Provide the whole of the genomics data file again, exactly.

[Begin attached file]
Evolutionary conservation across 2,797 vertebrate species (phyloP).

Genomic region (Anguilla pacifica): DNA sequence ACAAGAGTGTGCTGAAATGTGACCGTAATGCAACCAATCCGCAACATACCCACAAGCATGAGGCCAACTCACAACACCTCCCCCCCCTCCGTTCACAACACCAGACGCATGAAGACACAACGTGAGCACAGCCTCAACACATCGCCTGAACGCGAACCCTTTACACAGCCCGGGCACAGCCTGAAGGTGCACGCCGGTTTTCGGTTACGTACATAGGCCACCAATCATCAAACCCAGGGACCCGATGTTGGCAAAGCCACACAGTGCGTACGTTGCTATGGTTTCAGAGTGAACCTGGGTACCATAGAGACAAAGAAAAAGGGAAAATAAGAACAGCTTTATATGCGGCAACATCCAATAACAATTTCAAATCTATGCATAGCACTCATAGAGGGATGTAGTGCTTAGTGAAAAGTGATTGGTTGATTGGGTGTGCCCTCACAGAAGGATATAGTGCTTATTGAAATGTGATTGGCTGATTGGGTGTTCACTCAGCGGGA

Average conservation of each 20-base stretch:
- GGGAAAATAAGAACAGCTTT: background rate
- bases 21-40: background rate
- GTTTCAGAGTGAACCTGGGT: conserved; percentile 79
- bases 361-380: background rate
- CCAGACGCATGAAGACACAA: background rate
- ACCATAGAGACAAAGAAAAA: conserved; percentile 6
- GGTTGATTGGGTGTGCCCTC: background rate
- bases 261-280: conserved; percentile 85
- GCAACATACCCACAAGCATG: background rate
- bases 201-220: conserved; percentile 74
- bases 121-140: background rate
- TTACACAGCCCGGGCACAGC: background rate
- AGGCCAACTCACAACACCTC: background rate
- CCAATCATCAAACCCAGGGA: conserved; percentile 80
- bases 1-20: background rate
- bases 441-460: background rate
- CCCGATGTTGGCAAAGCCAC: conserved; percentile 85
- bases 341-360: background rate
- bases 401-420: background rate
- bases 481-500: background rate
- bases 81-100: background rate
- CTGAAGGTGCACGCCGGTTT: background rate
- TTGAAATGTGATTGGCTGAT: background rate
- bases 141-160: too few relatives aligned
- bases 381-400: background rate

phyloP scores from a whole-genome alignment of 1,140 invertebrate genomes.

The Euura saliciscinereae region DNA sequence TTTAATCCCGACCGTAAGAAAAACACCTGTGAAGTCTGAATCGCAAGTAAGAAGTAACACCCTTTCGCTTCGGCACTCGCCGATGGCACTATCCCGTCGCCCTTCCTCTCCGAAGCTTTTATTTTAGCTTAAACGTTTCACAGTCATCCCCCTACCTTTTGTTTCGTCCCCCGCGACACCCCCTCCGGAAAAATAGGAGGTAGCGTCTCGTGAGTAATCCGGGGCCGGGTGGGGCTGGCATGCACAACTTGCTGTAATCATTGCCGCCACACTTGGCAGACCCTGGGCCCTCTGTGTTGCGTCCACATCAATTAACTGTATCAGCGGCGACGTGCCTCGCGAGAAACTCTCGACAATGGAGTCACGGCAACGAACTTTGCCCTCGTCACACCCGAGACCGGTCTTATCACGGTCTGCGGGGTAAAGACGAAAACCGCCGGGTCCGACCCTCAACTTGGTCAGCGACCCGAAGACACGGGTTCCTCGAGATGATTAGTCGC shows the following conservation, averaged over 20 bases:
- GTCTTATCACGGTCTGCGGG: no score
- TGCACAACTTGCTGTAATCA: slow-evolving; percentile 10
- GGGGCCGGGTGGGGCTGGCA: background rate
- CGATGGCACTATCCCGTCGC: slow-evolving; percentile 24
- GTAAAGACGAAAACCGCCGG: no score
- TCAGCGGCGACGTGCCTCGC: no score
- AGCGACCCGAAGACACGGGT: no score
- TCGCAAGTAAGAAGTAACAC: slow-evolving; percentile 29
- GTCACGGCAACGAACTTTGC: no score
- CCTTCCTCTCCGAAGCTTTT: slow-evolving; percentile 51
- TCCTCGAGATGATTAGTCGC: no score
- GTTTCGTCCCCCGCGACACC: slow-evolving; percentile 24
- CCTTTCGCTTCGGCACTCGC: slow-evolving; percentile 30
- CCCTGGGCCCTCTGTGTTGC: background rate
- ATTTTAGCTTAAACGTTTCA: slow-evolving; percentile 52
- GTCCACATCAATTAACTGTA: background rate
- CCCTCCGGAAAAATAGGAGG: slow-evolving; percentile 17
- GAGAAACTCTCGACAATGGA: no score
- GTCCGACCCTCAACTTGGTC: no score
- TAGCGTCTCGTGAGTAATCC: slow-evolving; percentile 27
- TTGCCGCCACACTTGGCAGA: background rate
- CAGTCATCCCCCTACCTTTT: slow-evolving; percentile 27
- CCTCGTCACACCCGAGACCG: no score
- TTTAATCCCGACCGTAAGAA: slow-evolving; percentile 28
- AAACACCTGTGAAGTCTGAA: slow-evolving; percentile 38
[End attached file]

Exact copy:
Evolutionary conservation across 2,797 vertebrate species (phyloP).

Genomic region (Anguilla pacifica): DNA sequence ACAAGAGTGTGCTGAAATGTGACCGTAATGCAACCAATCCGCAACATACCCACAAGCATGAGGCCAACTCACAACACCTCCCCCCCCTCCGTTCACAACACCAGACGCATGAAGACACAACGTGAGCACAGCCTCAACACATCGCCTGAACGCGAACCCTTTACACAGCCCGGGCACAGCCTGAAGGTGCACGCCGGTTTTCGGTTACGTACATAGGCCACCAATCATCAAACCCAGGGACCCGATGTTGGCAAAGCCACACAGTGCGTACGTTGCTATGGTTTCAGAGTGAACCTGGGTACCATAGAGACAAAGAAAAAGGGAAAATAAGAACAGCTTTATATGCGGCAACATCCAATAACAATTTCAAATCTATGCATAGCACTCATAGAGGGATGTAGTGCTTAGTGAAAAGTGATTGGTTGATTGGGTGTGCCCTCACAGAAGGATATAGTGCTTATTGAAATGTGATTGGCTGATTGGGTGTTCACTCAGCGGGA

Average conservation of each 20-base stretch:
- GGGAAAATAAGAACAGCTTT: background rate
- bases 21-40: background rate
- GTTTCAGAGTGAACCTGGGT: conserved; percentile 79
- bases 361-380: background rate
- CCAGACGCATGAAGACACAA: background rate
- ACCATAGAGACAAAGAAAAA: conserved; percentile 6
- GGTTGATTGGGTGTGCCCTC: background rate
- bases 261-280: conserved; percentile 85
- GCAACATACCCACAAGCATG: background rate
- bases 201-220: conserved; percentile 74
- bases 121-140: background rate
- TTACACAGCCCGGGCACAGC: background rate
- AGGCCAACTCACAACACCTC: background rate
- CCAATCATCAAACCCAGGGA: conserved; percentile 80
- bases 1-20: background rate
- bases 441-460: background rate
- CCCGATGTTGGCAAAGCCAC: conserved; percentile 85
- bases 341-360: background rate
- bases 401-420: background rate
- bases 481-500: background rate
- bases 81-100: background rate
- CTGAAGGTGCACGCCGGTTT: background rate
- TTGAAATGTGATTGGCTGAT: background rate
- bases 141-160: too few relatives aligned
- bases 381-400: background rate

phyloP scores from a whole-genome alignment of 1,140 invertebrate genomes.

The Euura saliciscinereae region DNA sequence TTTAATCCCGACCGTAAGAAAAACACCTGTGAAGTCTGAATCGCAAGTAAGAAGTAACACCCTTTCGCTTCGGCACTCGCCGATGGCACTATCCCGTCGCCCTTCCTCTCCGAAGCTTTTATTTTAGCTTAAACGTTTCACAGTCATCCCCCTACCTTTTGTTTCGTCCCCCGCGACACCCCCTCCGGAAAAATAGGAGGTAGCGTCTCGTGAGTAATCCGGGGCCGGGTGGGGCTGGCATGCACAACTTGCTGTAATCATTGCCGCCACACTTGGCAGACCCTGGGCCCTCTGTGTTGCGTCCACATCAATTAACTGTATCAGCGGCGACGTGCCTCGCGAGAAACTCTCGACAATGGAGTCACGGCAACGAACTTTGCCCTCGTCACACCCGAGACCGGTCTTATCACGGTCTGCGGGGTAAAGACGAAAACCGCCGGGTCCGACCCTCAACTTGGTCAGCGACCCGAAGACACGGGTTCCTCGAGATGATTAGTCGC shows the following conservation, averaged over 20 bases:
- GTCTTATCACGGTCTGCGGG: no score
- TGCACAACTTGCTGTAATCA: slow-evolving; percentile 10
- GGGGCCGGGTGGGGCTGGCA: background rate
- CGATGGCACTATCCCGTCGC: slow-evolving; percentile 24
- GTAAAGACGAAAACCGCCGG: no score
- TCAGCGGCGACGTGCCTCGC: no score
- AGCGACCCGAAGACACGGGT: no score
- TCGCAAGTAAGAAGTAACAC: slow-evolving; percentile 29
- GTCACGGCAACGAACTTTGC: no score
- CCTTCCTCTCCGAAGCTTTT: slow-evolving; percentile 51
- TCCTCGAGATGATTAGTCGC: no score
- GTTTCGTCCCCCGCGACACC: slow-evolving; percentile 24
- CCTTTCGCTTCGGCACTCGC: slow-evolving; percentile 30
- CCCTGGGCCCTCTGTGTTGC: background rate
- ATTTTAGCTTAAACGTTTCA: slow-evolving; percentile 52
- GTCCACATCAATTAACTGTA: background rate
- CCCTCCGGAAAAATAGGAGG: slow-evolving; percentile 17
- GAGAAACTCTCGACAATGGA: no score
- GTCCGACCCTCAACTTGGTC: no score
- TAGCGTCTCGTGAGTAATCC: slow-evolving; percentile 27
- TTGCCGCCACACTTGGCAGA: background rate
- CAGTCATCCCCCTACCTTTT: slow-evolving; percentile 27
- CCTCGTCACACCCGAGACCG: no score
- TTTAATCCCGACCGTAAGAA: slow-evolving; percentile 28
- AAACACCTGTGAAGTCTGAA: slow-evolving; percentile 38